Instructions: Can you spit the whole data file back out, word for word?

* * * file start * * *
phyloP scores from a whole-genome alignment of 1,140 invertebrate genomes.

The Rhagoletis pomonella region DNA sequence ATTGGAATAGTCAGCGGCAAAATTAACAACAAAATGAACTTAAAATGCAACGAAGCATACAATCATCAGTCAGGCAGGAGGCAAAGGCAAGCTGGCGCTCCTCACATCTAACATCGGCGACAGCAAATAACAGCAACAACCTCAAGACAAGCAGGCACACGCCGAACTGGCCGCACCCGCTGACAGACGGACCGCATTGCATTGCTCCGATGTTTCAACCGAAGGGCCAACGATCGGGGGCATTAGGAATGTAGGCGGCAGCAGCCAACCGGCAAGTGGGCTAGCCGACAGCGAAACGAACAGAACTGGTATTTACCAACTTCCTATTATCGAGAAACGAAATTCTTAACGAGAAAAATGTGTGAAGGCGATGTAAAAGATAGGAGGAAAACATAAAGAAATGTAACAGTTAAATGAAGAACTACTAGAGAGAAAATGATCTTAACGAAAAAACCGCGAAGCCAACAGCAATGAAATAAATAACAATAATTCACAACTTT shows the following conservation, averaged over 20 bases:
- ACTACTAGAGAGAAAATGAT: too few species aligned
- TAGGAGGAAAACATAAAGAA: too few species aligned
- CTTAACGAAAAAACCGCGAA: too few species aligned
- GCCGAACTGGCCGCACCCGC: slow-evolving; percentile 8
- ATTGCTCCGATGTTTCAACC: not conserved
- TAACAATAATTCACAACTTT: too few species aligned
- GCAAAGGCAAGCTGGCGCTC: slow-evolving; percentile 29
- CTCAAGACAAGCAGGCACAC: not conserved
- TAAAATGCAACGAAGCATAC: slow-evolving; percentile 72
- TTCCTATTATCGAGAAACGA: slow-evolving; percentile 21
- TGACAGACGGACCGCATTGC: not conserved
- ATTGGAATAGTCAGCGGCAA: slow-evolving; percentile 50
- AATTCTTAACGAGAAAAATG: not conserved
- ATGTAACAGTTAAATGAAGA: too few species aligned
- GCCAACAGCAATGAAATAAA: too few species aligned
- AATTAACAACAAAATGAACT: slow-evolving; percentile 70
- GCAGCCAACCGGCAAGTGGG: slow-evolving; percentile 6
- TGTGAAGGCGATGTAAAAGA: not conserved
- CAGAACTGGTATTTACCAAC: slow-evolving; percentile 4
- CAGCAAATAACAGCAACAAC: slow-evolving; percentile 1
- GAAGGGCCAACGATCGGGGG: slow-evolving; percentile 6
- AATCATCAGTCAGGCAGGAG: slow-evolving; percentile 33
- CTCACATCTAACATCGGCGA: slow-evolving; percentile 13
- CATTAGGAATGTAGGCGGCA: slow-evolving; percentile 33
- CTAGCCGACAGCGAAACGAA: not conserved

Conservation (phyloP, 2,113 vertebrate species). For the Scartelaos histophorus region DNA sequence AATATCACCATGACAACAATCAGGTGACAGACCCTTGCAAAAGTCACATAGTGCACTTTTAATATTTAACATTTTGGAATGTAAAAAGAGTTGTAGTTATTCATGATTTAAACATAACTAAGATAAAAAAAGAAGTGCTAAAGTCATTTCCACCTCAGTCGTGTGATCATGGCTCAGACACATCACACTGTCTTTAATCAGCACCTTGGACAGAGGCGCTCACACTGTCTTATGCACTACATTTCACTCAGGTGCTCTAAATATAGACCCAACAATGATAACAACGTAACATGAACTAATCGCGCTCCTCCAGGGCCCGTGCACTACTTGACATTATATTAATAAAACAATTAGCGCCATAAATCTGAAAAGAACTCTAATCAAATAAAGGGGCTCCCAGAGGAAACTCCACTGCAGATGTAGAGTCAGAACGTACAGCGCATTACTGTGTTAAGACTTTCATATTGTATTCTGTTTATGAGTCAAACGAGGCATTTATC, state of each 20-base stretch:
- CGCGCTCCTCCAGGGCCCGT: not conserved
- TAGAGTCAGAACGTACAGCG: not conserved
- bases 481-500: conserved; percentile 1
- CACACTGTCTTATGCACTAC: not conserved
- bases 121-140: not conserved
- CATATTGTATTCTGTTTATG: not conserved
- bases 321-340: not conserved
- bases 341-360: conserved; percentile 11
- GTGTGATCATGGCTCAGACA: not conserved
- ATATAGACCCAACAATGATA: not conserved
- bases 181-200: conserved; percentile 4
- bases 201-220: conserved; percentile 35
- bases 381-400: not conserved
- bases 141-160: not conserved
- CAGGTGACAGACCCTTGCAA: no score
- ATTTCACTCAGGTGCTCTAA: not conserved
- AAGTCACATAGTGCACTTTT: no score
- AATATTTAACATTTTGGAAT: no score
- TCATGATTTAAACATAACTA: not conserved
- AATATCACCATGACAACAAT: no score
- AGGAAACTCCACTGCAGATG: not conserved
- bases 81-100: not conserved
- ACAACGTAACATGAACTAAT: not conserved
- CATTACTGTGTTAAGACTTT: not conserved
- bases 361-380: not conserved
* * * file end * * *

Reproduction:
phyloP scores from a whole-genome alignment of 1,140 invertebrate genomes.

The Rhagoletis pomonella region DNA sequence ATTGGAATAGTCAGCGGCAAAATTAACAACAAAATGAACTTAAAATGCAACGAAGCATACAATCATCAGTCAGGCAGGAGGCAAAGGCAAGCTGGCGCTCCTCACATCTAACATCGGCGACAGCAAATAACAGCAACAACCTCAAGACAAGCAGGCACACGCCGAACTGGCCGCACCCGCTGACAGACGGACCGCATTGCATTGCTCCGATGTTTCAACCGAAGGGCCAACGATCGGGGGCATTAGGAATGTAGGCGGCAGCAGCCAACCGGCAAGTGGGCTAGCCGACAGCGAAACGAACAGAACTGGTATTTACCAACTTCCTATTATCGAGAAACGAAATTCTTAACGAGAAAAATGTGTGAAGGCGATGTAAAAGATAGGAGGAAAACATAAAGAAATGTAACAGTTAAATGAAGAACTACTAGAGAGAAAATGATCTTAACGAAAAAACCGCGAAGCCAACAGCAATGAAATAAATAACAATAATTCACAACTTT shows the following conservation, averaged over 20 bases:
- ACTACTAGAGAGAAAATGAT: too few species aligned
- TAGGAGGAAAACATAAAGAA: too few species aligned
- CTTAACGAAAAAACCGCGAA: too few species aligned
- GCCGAACTGGCCGCACCCGC: slow-evolving; percentile 8
- ATTGCTCCGATGTTTCAACC: not conserved
- TAACAATAATTCACAACTTT: too few species aligned
- GCAAAGGCAAGCTGGCGCTC: slow-evolving; percentile 29
- CTCAAGACAAGCAGGCACAC: not conserved
- TAAAATGCAACGAAGCATAC: slow-evolving; percentile 72
- TTCCTATTATCGAGAAACGA: slow-evolving; percentile 21
- TGACAGACGGACCGCATTGC: not conserved
- ATTGGAATAGTCAGCGGCAA: slow-evolving; percentile 50
- AATTCTTAACGAGAAAAATG: not conserved
- ATGTAACAGTTAAATGAAGA: too few species aligned
- GCCAACAGCAATGAAATAAA: too few species aligned
- AATTAACAACAAAATGAACT: slow-evolving; percentile 70
- GCAGCCAACCGGCAAGTGGG: slow-evolving; percentile 6
- TGTGAAGGCGATGTAAAAGA: not conserved
- CAGAACTGGTATTTACCAAC: slow-evolving; percentile 4
- CAGCAAATAACAGCAACAAC: slow-evolving; percentile 1
- GAAGGGCCAACGATCGGGGG: slow-evolving; percentile 6
- AATCATCAGTCAGGCAGGAG: slow-evolving; percentile 33
- CTCACATCTAACATCGGCGA: slow-evolving; percentile 13
- CATTAGGAATGTAGGCGGCA: slow-evolving; percentile 33
- CTAGCCGACAGCGAAACGAA: not conserved

Conservation (phyloP, 2,113 vertebrate species). For the Scartelaos histophorus region DNA sequence AATATCACCATGACAACAATCAGGTGACAGACCCTTGCAAAAGTCACATAGTGCACTTTTAATATTTAACATTTTGGAATGTAAAAAGAGTTGTAGTTATTCATGATTTAAACATAACTAAGATAAAAAAAGAAGTGCTAAAGTCATTTCCACCTCAGTCGTGTGATCATGGCTCAGACACATCACACTGTCTTTAATCAGCACCTTGGACAGAGGCGCTCACACTGTCTTATGCACTACATTTCACTCAGGTGCTCTAAATATAGACCCAACAATGATAACAACGTAACATGAACTAATCGCGCTCCTCCAGGGCCCGTGCACTACTTGACATTATATTAATAAAACAATTAGCGCCATAAATCTGAAAAGAACTCTAATCAAATAAAGGGGCTCCCAGAGGAAACTCCACTGCAGATGTAGAGTCAGAACGTACAGCGCATTACTGTGTTAAGACTTTCATATTGTATTCTGTTTATGAGTCAAACGAGGCATTTATC, state of each 20-base stretch:
- CGCGCTCCTCCAGGGCCCGT: not conserved
- TAGAGTCAGAACGTACAGCG: not conserved
- bases 481-500: conserved; percentile 1
- CACACTGTCTTATGCACTAC: not conserved
- bases 121-140: not conserved
- CATATTGTATTCTGTTTATG: not conserved
- bases 321-340: not conserved
- bases 341-360: conserved; percentile 11
- GTGTGATCATGGCTCAGACA: not conserved
- ATATAGACCCAACAATGATA: not conserved
- bases 181-200: conserved; percentile 4
- bases 201-220: conserved; percentile 35
- bases 381-400: not conserved
- bases 141-160: not conserved
- CAGGTGACAGACCCTTGCAA: no score
- ATTTCACTCAGGTGCTCTAA: not conserved
- AAGTCACATAGTGCACTTTT: no score
- AATATTTAACATTTTGGAAT: no score
- TCATGATTTAAACATAACTA: not conserved
- AATATCACCATGACAACAAT: no score
- AGGAAACTCCACTGCAGATG: not conserved
- bases 81-100: not conserved
- ACAACGTAACATGAACTAAT: not conserved
- CATTACTGTGTTAAGACTTT: not conserved
- bases 361-380: not conserved